Land Acknowledgements Seek to Honor Native American Ties to Ohio
The practice of recognizing Indigenous people and the territories they once lived on isn’t new, but advocates say there is a right and a wrong way to do it.
When Two Dollar Radio hosted its first in-person event in a year and a half, co-owner Eric Obenauf did something new: He opened the evening with a land acknowledgement. “We would like to acknowledge that the land on which Two Dollar Radio Headquarters is located is the contemporary territory of the Shawnee, Miami and Hopewell Nations,” Obenauf began. He went on to mention the Indian Removal Act of 1830—the forced relocation of tens of thousands of Native Americans from their ancestral lands in the Southeast to territory west of the Mississippi River—and to pay respect to those with “strong ancestral ties” to the area and to Indigenous people who call Central Ohio home, even if there are no federally recognized tribes located here.
Obenauf got the idea to create a land acknowledgement for Two Dollar Radio after attending a publishing conference in Toronto in 2018. He spent about two years considering the idea and doing the necessary research before he felt comfortable sharing the independent publisher’s statement.
“I didn’t want to offend anybody,” Obenauf says. He consulted Native Land Digital, an Indigenous-led Canadian nonprofit that created an interactive online map that allows users to type in an address and see which tribes used to live on the land. Other websites Obenauf turned to include those for the Eastern Shawnee Tribe of Oklahoma, the State Department and the Native Governance Center.
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“I wanted to make sure that what we had was thorough and well researched, and that ... it wouldn’t impair the awareness that we were trying to draw to the cause through a land acknowledgement in the first place.”
For Obenauf, part of that cause is to amplify Indigenous voices. Two Dollar Radio has published two books by Indigenous authors: “Born Into This,” by Adam Thompson of Tasmania and “A History of My Brief Body,” by Billy-Ray Belcourt of Canada.
On its website, the Native Governance Center outlines several steps for writing a land acknowledgement. Among them: Do your homework; use appropriate language; and, most importantly, consider why you’re doing one in the first place. Obenauf uses the phrase “contemporary territory” in Two Dollar’s land acknowledgement. He says it “pertains to the possibility that the land has not been ceded by some or all of the Indigenous peoples forcibly removed from the land.”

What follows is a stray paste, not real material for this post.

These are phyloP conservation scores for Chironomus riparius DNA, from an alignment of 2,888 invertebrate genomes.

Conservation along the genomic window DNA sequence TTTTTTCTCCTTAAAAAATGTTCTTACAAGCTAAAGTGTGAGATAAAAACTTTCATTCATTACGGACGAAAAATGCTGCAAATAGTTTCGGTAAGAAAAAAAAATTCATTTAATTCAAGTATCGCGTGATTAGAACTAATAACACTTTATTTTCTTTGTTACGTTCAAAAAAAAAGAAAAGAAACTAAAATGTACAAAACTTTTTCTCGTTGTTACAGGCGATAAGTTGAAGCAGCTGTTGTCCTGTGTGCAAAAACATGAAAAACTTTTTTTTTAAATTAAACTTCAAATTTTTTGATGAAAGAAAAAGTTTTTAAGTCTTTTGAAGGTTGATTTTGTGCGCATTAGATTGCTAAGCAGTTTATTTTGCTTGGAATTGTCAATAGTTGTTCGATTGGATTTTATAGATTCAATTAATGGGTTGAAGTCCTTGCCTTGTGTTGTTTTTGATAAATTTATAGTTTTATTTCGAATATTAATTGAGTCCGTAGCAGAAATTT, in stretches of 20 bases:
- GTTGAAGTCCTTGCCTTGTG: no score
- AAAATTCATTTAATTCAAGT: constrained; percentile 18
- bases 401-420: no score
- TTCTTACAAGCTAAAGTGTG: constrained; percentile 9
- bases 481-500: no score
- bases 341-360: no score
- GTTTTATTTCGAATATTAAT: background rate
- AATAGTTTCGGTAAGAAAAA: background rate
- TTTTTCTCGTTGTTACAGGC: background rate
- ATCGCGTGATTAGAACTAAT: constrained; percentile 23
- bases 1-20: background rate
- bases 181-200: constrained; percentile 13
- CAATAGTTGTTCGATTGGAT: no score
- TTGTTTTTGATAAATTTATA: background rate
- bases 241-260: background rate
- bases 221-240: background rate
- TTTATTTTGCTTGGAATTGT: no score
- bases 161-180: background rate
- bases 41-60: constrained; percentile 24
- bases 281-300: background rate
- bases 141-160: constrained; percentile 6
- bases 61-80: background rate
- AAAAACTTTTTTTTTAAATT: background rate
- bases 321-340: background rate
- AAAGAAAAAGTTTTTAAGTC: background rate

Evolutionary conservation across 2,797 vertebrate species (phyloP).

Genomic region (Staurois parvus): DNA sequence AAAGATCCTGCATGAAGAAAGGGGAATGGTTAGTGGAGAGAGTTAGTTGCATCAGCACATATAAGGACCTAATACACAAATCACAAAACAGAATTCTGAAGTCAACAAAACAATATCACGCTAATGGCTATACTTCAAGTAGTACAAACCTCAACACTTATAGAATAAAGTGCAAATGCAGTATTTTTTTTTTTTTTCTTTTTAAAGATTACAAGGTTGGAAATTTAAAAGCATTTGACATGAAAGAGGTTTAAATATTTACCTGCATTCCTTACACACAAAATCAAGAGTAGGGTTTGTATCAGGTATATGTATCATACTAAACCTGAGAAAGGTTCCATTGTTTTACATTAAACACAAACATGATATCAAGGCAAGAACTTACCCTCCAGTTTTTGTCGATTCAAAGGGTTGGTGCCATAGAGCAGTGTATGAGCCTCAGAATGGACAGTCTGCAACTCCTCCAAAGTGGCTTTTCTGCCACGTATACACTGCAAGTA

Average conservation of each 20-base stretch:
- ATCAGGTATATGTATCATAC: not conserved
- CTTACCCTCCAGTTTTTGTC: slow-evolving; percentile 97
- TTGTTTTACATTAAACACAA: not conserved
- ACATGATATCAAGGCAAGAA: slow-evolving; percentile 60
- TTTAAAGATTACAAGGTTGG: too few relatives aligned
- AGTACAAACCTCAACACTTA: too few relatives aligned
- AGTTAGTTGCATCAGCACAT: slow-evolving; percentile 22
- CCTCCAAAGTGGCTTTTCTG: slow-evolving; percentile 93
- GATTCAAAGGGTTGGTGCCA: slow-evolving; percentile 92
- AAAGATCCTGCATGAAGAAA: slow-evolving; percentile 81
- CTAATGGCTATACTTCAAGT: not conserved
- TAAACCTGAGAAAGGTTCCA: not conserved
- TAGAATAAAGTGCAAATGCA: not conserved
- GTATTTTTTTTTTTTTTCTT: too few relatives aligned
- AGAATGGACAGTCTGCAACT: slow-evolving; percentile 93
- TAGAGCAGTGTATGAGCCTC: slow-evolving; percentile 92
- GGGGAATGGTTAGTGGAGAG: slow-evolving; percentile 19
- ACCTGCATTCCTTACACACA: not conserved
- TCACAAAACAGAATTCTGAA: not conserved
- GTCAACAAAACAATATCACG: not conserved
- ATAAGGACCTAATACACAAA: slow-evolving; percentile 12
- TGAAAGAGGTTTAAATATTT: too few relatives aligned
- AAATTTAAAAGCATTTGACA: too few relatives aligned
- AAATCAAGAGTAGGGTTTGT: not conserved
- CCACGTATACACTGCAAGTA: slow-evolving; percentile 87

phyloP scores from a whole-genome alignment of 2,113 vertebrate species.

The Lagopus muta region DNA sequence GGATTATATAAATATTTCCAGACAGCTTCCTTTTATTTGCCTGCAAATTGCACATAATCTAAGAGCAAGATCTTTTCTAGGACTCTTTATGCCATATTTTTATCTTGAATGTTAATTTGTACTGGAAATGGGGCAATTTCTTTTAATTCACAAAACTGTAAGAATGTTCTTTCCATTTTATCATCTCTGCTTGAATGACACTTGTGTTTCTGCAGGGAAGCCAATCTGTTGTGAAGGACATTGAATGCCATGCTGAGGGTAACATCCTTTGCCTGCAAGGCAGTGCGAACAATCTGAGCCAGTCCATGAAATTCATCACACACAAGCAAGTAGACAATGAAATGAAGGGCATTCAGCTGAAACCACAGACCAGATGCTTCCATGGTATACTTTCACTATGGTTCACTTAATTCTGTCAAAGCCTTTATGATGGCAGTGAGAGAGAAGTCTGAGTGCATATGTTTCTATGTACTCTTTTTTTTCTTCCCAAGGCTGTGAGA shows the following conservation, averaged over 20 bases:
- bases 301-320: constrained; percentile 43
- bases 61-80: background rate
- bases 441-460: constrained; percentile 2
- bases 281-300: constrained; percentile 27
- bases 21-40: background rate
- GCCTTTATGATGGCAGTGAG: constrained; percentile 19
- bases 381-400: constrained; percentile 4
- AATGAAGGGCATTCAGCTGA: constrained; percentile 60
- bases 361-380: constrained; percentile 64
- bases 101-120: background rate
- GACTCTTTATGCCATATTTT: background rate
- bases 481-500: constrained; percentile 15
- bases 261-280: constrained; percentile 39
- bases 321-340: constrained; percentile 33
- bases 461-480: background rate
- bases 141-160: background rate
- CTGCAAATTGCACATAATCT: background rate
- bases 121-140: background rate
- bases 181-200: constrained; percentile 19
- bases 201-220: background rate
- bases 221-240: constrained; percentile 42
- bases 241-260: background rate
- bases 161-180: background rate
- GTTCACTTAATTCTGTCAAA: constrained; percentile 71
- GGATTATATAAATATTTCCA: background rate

“[Land acknowledgements] recognize the relationship that exists between Indigenous people and their ancestral and contemporary territories,” says Ohio State professor Christine Ballengee Morris. “Additionally, it speaks to the colonial acts past and present.”
Ballengee Morris notes that where specific tribes once lived is still debated. She cites the Cherokee, from which she descends, as an example. In the acknowledgement she crafted for OSU’s American Indian Studies program—which she oversees—she doesn’t mention the Cherokee because she’s not certain they lived in the area, but says others disagree with her.
Ohio State doesn’t have a formal land acknowledgement, but several people interviewed from the university say it’s in the process of writing one. Some of the schools and groups at Ohio State have crafted their own acknowledgements, which can be found on their web pages and in faculty and staff email signatures.
Although there is no official record of Central Ohio businesses and organizations that give land acknowledgements, a few that do are the the National Veterans Memorial and Museum, Greater Columbus Arts Council, Three Creeks Produce, The Bee Collective, Community Grounds, Columbus Mennonite Church and Cartoon Crossroads.
One place you will not find a land acknowledgement is the Ohio History Connection. “We work with at least 45 tribal governments spread throughout the country. And they each have opinions about how to go about doing them, how they should be written,” says Alex Wesaw, the organization’s director of American Indian relations.
He continues, “I think our actions and our relationships that we have with the tribes [are] more important than a land acknowledgement statement, because we would not want to inadvertently leave a tribe off, and then somehow feel like we’re not telling the right story, or we’re not including them in history.”
Wesaw says OHC is open to crafting a land acknowledgment if the circumstances are right. But for Wesaw, a member of the Pokagon Band of Potawatomi, it comes back to the importance of action over words.
“If someone approaches me and asks for advice for writing a land acknowledgement statement, I say, ‘What are you really doing to help increase the knowledge and awareness of tribal governments or American Indians in a region?’” he says. “‘What are you doing to show that you are … working with tribes to make meaningful progress to help people understand that tribes may have been removed, but they’re not extinct?’ We’re still here is what’s critical, and I think far too often, if something’s not in front of someone’s face, they tend to forget about it.”
This story is from the December 2021 issue of Columbus Monthly.